Etna Green Fire Chief Details Response To April 11 Fatal Fire

Etna Green Fire Chief Randall Byrer answered questions and addressed what happened during a fatal fire April 11 for family members of the deceased during a public meeting.

At 11:11 p.m. April 11, a mobile home fire was reported at lot 34 of the Etna Green Mobile Home Park. Once firefighters were able to extinguish the flames and perform an interior search of the residence, they located Arthur J. Peterson, 42, who was deceased.

“I’ve got the actual times. This is all fact. I can’t change none of this here,” Byrer said.

The first 911 call was at 11:09 p.m. Dispatch alerted Etna Green Fire Department at 11:14, Byrer said. “That’s only 3 minutes and a few odd seconds between time of the call and toning us.”

The first engine was on route at 11:20 p.m. It went on scene at 11:21 p.m.

“From the time of call to when the truck left the station, it was 5 minutes, 28 seconds. From the time of the call to when the truck arrived on scene was 7 minutes and 1 second,” he said.

Atwood Fire Department was asked for an assist. Byrer said his fire department is volunteer, along with almost every department within a 20-mile radius of Etna Green. Atwood Fire Department was asked for help. Atwood arrived at the scene at 11:33 p.m., with the time between their first call and arriving on scene being 15 minutes, 46 minutes.

“The first thing is nobody else beat Etna Green there. We were the first ones there,” Byrer said.

Fire Marshal Mike Vogely said the fire department did nothing wrong and its response time was on par with the national average.

Byrer addressed comments on social media. He said three firemen left the station, which is the most that left the station in his memory. They turned the corner and took a large diameter hose to hook up to the hydrant. Two firemen jumped off the fire truck, grabbed the line and the fire engine pulled off. Those two firemen then ran a block to start pulling off hoses to start extinguishing the fire.

Byrer arrived on the scene shortly “after the first hose went off.” Byrer went to hook up the fire truck to a hydrant. He noticed one next to the truck, but said the Etna Green Fire Department, not Atwood, had the wrong fitting to hook up to a large diameter hose.

“It was an oversight on us. I’m gonna admit it. I can make mistakes. I’m human. Anybody on this department is human,” Byrer said.

He noted the fire truck has 1,000 gallons of water in the truck, which will allow for firefighters to fight the fire for 10 minutes before they need more water. When Byrer said he realized his department didn’t have the correct fitting, he instructed his men to hook up to the truck.

Byrer said at the time he was instructing his men on what to do, he jumped on to the pump panel to make sure the pump was charged and the line was running. That line was already pulled and the department was working on hooking “more of a hose” to get to the back of the trailer. Another volunteer came to the scene and was able to take over the pump from Byrer, who then got down and went to the fire scene to instruct his men.

“Did it look like a …, I’m going to use the terms in the Facebook. Did it look like a chicken with a head cut off? To you folks, yes, it did,” Byrer said. To those who were trained, it did not. The fire department was running around because they were told there were potentially two people in the mobile home, noting they were doing their best to combat the fire.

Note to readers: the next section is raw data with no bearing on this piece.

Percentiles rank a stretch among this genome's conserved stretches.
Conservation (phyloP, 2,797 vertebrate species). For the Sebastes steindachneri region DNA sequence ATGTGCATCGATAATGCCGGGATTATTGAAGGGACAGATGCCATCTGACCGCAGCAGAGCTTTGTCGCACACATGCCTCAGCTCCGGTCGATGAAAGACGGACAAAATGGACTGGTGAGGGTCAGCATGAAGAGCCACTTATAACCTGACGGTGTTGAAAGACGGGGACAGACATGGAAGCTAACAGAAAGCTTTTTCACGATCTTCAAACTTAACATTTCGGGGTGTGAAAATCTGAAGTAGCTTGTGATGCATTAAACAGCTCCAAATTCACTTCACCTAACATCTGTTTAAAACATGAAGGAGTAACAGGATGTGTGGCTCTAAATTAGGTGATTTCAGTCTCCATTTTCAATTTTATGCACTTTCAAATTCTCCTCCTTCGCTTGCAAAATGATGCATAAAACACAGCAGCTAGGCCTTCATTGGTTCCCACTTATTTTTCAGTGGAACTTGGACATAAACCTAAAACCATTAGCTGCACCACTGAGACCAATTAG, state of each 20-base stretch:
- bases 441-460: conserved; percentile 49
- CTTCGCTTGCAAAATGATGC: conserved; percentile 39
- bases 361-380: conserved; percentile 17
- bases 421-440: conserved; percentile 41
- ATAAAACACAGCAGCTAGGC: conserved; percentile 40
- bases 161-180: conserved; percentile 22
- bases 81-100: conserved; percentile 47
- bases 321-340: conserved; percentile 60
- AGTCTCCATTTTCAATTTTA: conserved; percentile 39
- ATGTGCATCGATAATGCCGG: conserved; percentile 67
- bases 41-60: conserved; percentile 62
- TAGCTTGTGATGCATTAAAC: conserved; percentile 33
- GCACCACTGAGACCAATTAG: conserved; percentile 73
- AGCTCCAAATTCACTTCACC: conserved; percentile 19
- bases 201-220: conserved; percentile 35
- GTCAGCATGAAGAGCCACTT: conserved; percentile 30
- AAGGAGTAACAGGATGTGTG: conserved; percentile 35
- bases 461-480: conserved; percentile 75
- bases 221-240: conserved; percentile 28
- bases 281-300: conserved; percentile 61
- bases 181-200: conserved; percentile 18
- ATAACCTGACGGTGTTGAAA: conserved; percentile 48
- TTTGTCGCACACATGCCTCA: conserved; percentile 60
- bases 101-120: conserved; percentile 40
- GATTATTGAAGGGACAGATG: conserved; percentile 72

“None of our firemen did anything wrong anywhere that I know of. And if they did do anything wrong, it should be reported to me,” Byrer said.

Byrer admitted a mistake was made with the fitting, but said it was corrected. He noted 90% of the fires Etna Green deals with are out in the country, so they don’t have need to hook up to hydrants that often. Another fitting was borrowed from a neighboring fire department the next morning. Byrer said since then, $1,000 worth of fittings were purchased.

With the 2-1/2-inch hose, it was never an issue of not having any water and not putting out the fire, whether Atwood Fire Department arrived or not, Byrer said.

One woman asked why the hydrants aren’t standardized.

Byrer said they are now. At one point, he said, he believes they were 4-1/2 and 5 inches. Etna Green’s are all 4-1/2. He believes the bigger towns like Warsaw are converting over to storage hydrants.

Hydrants are more than sufficient to supply water to the fire truck and the department doesn’t need a tankard. The reason Byrer said they didn’t take a tankard is because of a lack of manpower.

Byrer explained that when a firefighter opened the door and sprayed the ceiling that was on fire, he went through the floor. When that happens, the firefighters are not allowed to go in because they don’t want to deal with a second fatality.

In a fatal fire, there are certain protocols the fire department has to follow, Byrer said. When the fire department found Peterson, they had to disturb the least amount of debris “or anything as we can.” The sheriff’s office detectives and the state fire marshal has to investigate. The coroner was requested at 12:03 a.m. and the fire marshal was requested at 12:13 a.m. The marshal doesn’t always live in the area, and they have to travel to the scene.

Vogely said the scene is left as it is in a fatal to ensure that evidence is preserved.

Byrer said it may have looked like they were standing their job while waiting for the marshal, but they did their job. Once the marshal investigated, Peterson was removed from the scene. Byrer said no one but firemen saw Peterson when he was removed from the scene. He was not brought out in visible public for everyone to see, noting, “We have a lot more respect than that.”

Byrer also addressed the age limit that people think there is to volunteer for the fire department, noting there is no age limit. He said any help they can get, they’re thankful for.